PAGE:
More Details Hide Details She was an animal rights activist and wrote and published several vegetarian cookbooks, and founded the Linda McCartney Foods company with her husband.
  • 1975
    Age 33
    McCartney introduced her husband to vegetarianism in 1975, and promoted a vegetarian diet through her cookbooks: Linda McCartney’s Home Cooking (with author Peter Cox, 1989), Linda's Kitchen and Simple and Inspiring Recipes for Meatless Meals.
    More Details Hide Details She explained her change to vegetarianism by saying that she did not "eat anything with a face... If slaughterhouses had glass walls the whole world would be vegetarian". The McCartneys became outspoken vegetarians and animal rights activists. In 1991, she introduced a line of frozen vegetarian meals under the Linda McCartney Foods name, which made her wealthy independently of her husband. The H. J. Heinz Company acquired the company in March 2000, and the Hain Celestial Group bought it in 2007. As a strong advocate for animal rights, Linda lent her support to many organizations such as People for the Ethical Treatment of Animals (PETA), the Council for the Protection of Rural England and Friends of the Earth. She was also a patron of the League Against Cruel Sports. She narrated a TV advertisement for PETA, in which she said: "Have you ever seen a fish gasping for breath when you take it out of the water? They’re saying, ‘Thanks a lot for killing me. It feels great, you know.’ No! It hurts!" After her death, PETA created the Linda McCartney Memorial Award.
  • 1972
    Age 30
    The lawsuit, which alleged that Linda's co-writing credits were inauthentic and that she was not a real songwriter, was "amicably settled," according to an ATV spokesman, in June 1972.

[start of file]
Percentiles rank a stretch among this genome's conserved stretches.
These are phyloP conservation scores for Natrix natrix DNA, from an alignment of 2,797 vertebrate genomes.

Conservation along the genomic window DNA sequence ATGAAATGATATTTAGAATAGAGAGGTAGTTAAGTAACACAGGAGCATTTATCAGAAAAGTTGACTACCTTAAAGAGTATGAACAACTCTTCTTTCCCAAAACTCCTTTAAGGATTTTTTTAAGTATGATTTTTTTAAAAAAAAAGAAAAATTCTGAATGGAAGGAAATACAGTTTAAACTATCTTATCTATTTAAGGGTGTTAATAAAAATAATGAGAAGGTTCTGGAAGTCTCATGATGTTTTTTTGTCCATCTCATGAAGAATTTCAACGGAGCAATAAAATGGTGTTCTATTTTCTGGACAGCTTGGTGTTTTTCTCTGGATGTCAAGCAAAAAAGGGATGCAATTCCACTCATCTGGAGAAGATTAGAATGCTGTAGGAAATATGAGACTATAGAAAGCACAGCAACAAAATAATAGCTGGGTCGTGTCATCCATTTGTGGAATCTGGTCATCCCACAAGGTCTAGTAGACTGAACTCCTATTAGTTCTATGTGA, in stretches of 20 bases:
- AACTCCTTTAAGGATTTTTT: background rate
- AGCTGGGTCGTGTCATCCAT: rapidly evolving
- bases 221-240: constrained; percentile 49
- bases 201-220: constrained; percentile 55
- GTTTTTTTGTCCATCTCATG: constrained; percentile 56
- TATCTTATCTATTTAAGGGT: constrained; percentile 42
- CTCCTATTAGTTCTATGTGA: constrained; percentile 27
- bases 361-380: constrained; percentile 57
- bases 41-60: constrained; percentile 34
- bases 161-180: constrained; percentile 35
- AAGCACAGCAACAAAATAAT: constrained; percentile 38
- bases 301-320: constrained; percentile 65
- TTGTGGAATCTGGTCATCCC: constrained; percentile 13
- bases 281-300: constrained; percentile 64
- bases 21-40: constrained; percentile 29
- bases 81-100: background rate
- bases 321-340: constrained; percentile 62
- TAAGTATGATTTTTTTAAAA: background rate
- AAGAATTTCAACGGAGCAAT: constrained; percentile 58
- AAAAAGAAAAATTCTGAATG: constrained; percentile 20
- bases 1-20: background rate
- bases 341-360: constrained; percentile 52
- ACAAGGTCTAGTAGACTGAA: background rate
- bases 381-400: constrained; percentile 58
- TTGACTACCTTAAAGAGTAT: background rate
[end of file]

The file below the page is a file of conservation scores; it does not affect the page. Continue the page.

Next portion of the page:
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    The song had been recorded by Wings in 1972, in response to a lawsuit by Northern Songs and Maclen Music alleging Paul violated an exclusive rights agreement by collaborating on the song "Another Day", which had the effect of transferring a 50% share of the publishing royalties to his own McCartney Music company.
    More Details Hide Details
  • TWENTIES
  • 1971
    Age 29
    In 1971, after they married and following the break-up of the Beatles the previous year, Paul and Linda McCartney recorded the album Ram.
    More Details Hide Details Shortly afterwards, they formed the band Wings.
  • 1970
    Age 28
    After the breakup of the Beatles in 1970, Paul taught Linda to play keyboards and recorded an album with her, Ram, as a duo.
    More Details Hide Details Afterwards, he included her in the lineup of his subsequent group, Wings. The group garnered several Grammy Awards, becoming one of the most successful British bands of the 1970s, but had to endure jibes regarding Linda's singing. She later admitted that the accusations about her singing out of tune in the early days with Wings were true. In 1977, a reggae-inspired single entitled "Seaside Woman" was released by an obscure band called Suzy and the Red Stripes on Epic Records in the United States. In reality, Suzy and the Red Stripes were Wings, with Linda (who also wrote the song) on lead vocals.
  • 1969
    Age 27
    They were married in a small civil ceremony in the Marylebone area of London on March 12, 1969.
    More Details Hide Details The reaction to the marriage by British fans was mostly negative, partly because it ended McCartney's status as the last unattached Beatle. And along with John Lennon's new wife, Yoko Ono, whom Lennon married a week later, Linda was perceived as one of the causes of the group's break-up. Lennon at one point publicly criticized the way the press had treated Linda: "She got the same kind of insults, hatred, absolute garbage thrown at her for no reason whatsoever other than she fell in love with Paul McCartney." During the 29 years of their marriage, they had four children: in addition to her daughter Heather from her first marriage (who Paul later formally adopted), Paul was the biological father of Mary (born in London August 28, 1969), Stella (born September 13, 1971) and James (born September 12, 1977 in London).
    Linda married McCartney in 1969 at St John's Wood Church in London.
    More Details Hide Details Her daughter, Heather Louise, from her first marriage to Melville See, was adopted by her new husband. Together, the McCartneys had three other children.
  • 1967
    Age 25
    On May 15, 1967, while on a photo assignment in London, Eastman met Paul McCartney at the Bag O'Nails club where Georgie Fame was performing.